by Rainbow Rowell
Summary: Simon Snow is the worst chosen one who’s ever been chosen.
That’s what his roommate, Baz, says. And Baz might be evil and a vampire and a complete git, but he’s probably right.
Half the time, Simon can’t even make his wand work, and the other half, he sets something on fire. His mentor’s avoiding him, his girlfriend broke up with him, and there’s a magic-eating monster running around wearing Simon’s face. Baz would be having a field day with all this, if he were here—it’s their last year at the Watford School of Magicks, and Simon’s infuriating nemesis didn’t even bother to show up.
Carry On is a ghost story, a love story, a mystery and a melodrama. It has just as much kissing and talking as you’d expect from a Rainbow Rowell story—but far, far more monsters.
Source: I purchased a hardcover
Carry On is my first Rainbow Rowell book. It was the first one I saw that seemed more up my alley, as I’m not a fangirl (and I don’t care much for fanfiction), and I’m not much for quirky, misfit love stories unless I’m in the mood for them. Carry On was more of a magical story with creatures and conflict and that’s something I was better suited for.
I had no idea that the story was in any way connected to any of the author’s other books. I didn’t know that Simon Snow was the subject matter of Fangirl. Knowing that was kind of irritating and I wish I didn’t read reviews after I finished the book. There’s this whole level that other people were judging the book on and I was just not a part of that, so it was a different experience for me. To me, it’s a complete standalone novel.
Carry On had a blurb on the cover from Lev Grossman, author of The Magicians, so I was prepared for another kind of misfit magician story. Simon was a powerful magician, part of a prophecy, and a complete mess at magic. His roommate was missing, even though they were basically enemies and Simon suspected he was a vampire.
It seems like people feel like the book is kind of a rip off of the whole Harry Potter thing, but I don’t feel like that’s necessarily true. If you’ve read The Magicians, it’s kind of more similar to that. Almost every magical “chosen one” story deals with the exciting world of magic and it’s usually the same. I like that Carry On (and The Magicians) take that and make it more.. real. Magic sucks, sometimes you’re not good at it, and there’s a hell of a lot more politics involved than anything else. Besides, what are you supposed to do with all of that magic once your training is over? What if you’re still actually normal and magic is just this thing that you’re supposed to be good at and it’s just like math homework? I mean, it’s so refreshing, especially when you’ve grown up with multiple “chosen one” types of novels. I feel like sometimes people forget that Harry Potter isn’t the only book to do what it did… but that’s another conversation. A magical boarding school, even with some of the same elements, does NOT equal Harry Potter.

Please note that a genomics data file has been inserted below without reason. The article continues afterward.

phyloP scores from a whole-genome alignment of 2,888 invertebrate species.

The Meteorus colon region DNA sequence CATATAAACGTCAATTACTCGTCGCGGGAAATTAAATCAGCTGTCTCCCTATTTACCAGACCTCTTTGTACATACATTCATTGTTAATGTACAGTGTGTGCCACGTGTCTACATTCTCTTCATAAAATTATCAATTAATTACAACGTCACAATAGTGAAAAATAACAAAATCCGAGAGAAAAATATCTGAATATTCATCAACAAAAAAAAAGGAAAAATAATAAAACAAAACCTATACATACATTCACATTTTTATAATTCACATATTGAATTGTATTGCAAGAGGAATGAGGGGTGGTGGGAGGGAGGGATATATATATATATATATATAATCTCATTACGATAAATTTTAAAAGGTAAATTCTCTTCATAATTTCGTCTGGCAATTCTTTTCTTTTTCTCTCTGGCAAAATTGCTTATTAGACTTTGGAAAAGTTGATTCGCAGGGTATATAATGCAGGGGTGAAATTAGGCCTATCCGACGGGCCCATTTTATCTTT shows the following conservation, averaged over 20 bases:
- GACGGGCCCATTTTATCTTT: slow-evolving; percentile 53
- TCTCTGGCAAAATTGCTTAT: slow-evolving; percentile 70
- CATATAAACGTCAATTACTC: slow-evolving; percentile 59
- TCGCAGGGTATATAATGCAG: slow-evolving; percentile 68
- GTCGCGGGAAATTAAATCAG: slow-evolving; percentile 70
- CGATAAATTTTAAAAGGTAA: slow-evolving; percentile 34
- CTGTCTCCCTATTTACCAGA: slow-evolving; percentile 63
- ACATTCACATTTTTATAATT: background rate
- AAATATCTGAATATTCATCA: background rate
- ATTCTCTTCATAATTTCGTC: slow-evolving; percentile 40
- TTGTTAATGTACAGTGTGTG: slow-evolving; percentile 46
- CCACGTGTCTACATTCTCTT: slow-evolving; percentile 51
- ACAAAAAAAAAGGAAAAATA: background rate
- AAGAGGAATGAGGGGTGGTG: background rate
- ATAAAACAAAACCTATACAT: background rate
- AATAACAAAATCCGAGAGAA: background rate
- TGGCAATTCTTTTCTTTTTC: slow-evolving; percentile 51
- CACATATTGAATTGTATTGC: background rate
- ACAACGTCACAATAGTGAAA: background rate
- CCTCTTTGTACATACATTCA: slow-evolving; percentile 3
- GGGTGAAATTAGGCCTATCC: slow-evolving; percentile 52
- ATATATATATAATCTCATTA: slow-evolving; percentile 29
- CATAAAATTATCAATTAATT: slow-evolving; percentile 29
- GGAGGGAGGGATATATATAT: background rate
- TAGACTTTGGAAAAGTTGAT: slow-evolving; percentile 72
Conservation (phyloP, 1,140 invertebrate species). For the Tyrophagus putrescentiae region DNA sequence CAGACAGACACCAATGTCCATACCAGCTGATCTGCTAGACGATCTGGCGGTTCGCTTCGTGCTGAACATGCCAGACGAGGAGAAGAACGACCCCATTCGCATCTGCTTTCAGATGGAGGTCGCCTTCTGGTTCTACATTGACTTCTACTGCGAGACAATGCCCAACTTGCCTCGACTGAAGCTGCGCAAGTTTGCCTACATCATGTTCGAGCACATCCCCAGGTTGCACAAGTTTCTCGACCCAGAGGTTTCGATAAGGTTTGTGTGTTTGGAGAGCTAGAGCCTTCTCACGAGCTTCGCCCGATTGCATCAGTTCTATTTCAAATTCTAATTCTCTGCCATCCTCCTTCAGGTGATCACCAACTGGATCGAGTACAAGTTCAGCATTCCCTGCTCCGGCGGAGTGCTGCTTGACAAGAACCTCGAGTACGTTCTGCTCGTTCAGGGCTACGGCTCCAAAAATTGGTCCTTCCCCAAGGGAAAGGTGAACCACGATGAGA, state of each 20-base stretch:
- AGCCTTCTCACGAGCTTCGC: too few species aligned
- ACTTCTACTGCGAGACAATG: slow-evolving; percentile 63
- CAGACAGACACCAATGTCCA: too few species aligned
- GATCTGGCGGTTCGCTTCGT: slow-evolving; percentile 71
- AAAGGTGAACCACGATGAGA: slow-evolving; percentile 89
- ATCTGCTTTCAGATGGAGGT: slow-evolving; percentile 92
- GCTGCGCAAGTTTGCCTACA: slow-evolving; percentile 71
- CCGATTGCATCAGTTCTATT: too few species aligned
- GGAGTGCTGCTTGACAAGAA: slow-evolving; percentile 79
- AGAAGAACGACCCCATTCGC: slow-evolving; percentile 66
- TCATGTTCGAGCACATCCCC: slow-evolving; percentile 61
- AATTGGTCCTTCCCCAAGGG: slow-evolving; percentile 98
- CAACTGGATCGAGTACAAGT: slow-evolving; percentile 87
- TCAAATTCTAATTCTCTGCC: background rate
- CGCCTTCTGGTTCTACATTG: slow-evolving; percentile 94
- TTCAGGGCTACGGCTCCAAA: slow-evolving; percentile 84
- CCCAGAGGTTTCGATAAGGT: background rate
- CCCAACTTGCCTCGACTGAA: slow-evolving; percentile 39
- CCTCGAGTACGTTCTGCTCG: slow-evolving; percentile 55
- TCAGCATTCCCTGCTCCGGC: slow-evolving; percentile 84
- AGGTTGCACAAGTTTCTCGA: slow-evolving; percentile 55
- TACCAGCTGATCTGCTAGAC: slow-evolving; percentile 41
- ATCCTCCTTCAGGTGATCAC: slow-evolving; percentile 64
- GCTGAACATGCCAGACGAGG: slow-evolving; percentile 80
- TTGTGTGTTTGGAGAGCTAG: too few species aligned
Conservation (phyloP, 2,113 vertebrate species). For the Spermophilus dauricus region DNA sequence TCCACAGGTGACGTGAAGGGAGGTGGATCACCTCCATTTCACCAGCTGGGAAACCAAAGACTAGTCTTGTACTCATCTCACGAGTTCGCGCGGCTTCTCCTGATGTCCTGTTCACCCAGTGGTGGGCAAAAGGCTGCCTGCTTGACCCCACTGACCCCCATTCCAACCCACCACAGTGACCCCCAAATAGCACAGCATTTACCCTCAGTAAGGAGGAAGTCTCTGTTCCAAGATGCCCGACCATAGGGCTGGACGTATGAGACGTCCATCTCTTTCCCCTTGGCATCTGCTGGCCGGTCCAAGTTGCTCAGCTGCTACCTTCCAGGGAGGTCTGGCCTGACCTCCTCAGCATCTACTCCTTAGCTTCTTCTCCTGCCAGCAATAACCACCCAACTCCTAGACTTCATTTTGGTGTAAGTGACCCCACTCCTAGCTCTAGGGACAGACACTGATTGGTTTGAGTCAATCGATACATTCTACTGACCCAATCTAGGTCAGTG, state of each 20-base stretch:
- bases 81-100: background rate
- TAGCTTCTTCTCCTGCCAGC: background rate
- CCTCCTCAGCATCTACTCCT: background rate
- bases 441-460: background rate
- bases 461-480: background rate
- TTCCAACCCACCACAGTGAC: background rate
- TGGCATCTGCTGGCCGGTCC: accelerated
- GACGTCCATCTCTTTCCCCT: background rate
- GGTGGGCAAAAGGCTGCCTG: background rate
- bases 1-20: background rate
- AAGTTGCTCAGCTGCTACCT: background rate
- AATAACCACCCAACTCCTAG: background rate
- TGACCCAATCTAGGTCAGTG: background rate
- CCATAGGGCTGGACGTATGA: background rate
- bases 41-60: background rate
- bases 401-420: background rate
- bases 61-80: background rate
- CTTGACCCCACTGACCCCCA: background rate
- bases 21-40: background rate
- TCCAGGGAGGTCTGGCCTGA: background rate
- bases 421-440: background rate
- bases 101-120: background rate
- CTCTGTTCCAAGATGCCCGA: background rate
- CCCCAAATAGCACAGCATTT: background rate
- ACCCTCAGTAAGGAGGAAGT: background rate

I liked Carry On way more than I expected to. I started feeling like Simon and Baz would be a great “thing” and had no idea that the story would even go that direction and it was so weird that I even wanted it to because I don’t really go out of my way to seek out gay couplings. I actually give the author props for not making it super obvious, but making it something that readers all wanted to happen, even if Simon didn’t even realize he was totally worried about Baz. (I totally missed the two boy silhouette on the cover, too, which seems SO OBVIOUS now.)I enjoyed the push and pull, the slow build of trust, and the way that an unlikely event can bring a band of kids together so that they can unravel a mystery that is built entirely on adults keeping secrets.
I really enjoyed Carry On and I think it works well as a standalone novel. It didn’t begin with Simon’s first year at the school, but I think there was enough background for me to figure out what his world was like and where he fit into it. I stayed up way too late trying to finish it because I was so intrigued and couldn’t wait to see what happened.
Carry On was like a contemporary meets fantasy, full of satire and quirkiness. It isn’t a serious fantasy novel and in some ways, it pokes fun at fantasy tropes a little bit, but all in good fun. It’s like a less pessimistic version of The Magicians, with less casual sex, but just as much cussing.
Fair warning: I highly recommend it, but judging by the other reviews, it isn’t necessarily something you’ll enjoy as much if you’re already familiar with Simon Snow because of Fangirl. And if Harry Potter is the only magical boarding school story you’ve ever read or you think it’s the first, the only one, or the most original, you might take unnecessary offense to the story and feel like it’s a rip off instead of enjoying the way that it takes overused elements and spins a sarcastic, but quirky tale that kind of pokes fun of those tropes.
Side note: the way magic worked in the story was basically just using phrases, which seemed cheesy, but was kind of entertaining. I don’t think it worked for some people, but when I started thinking how cheesy it sounded, I realized that if we all spoke Latin, most magic we’re accustomed to would literally be the same thing. Are phrases less cheesy if they aren’t in English?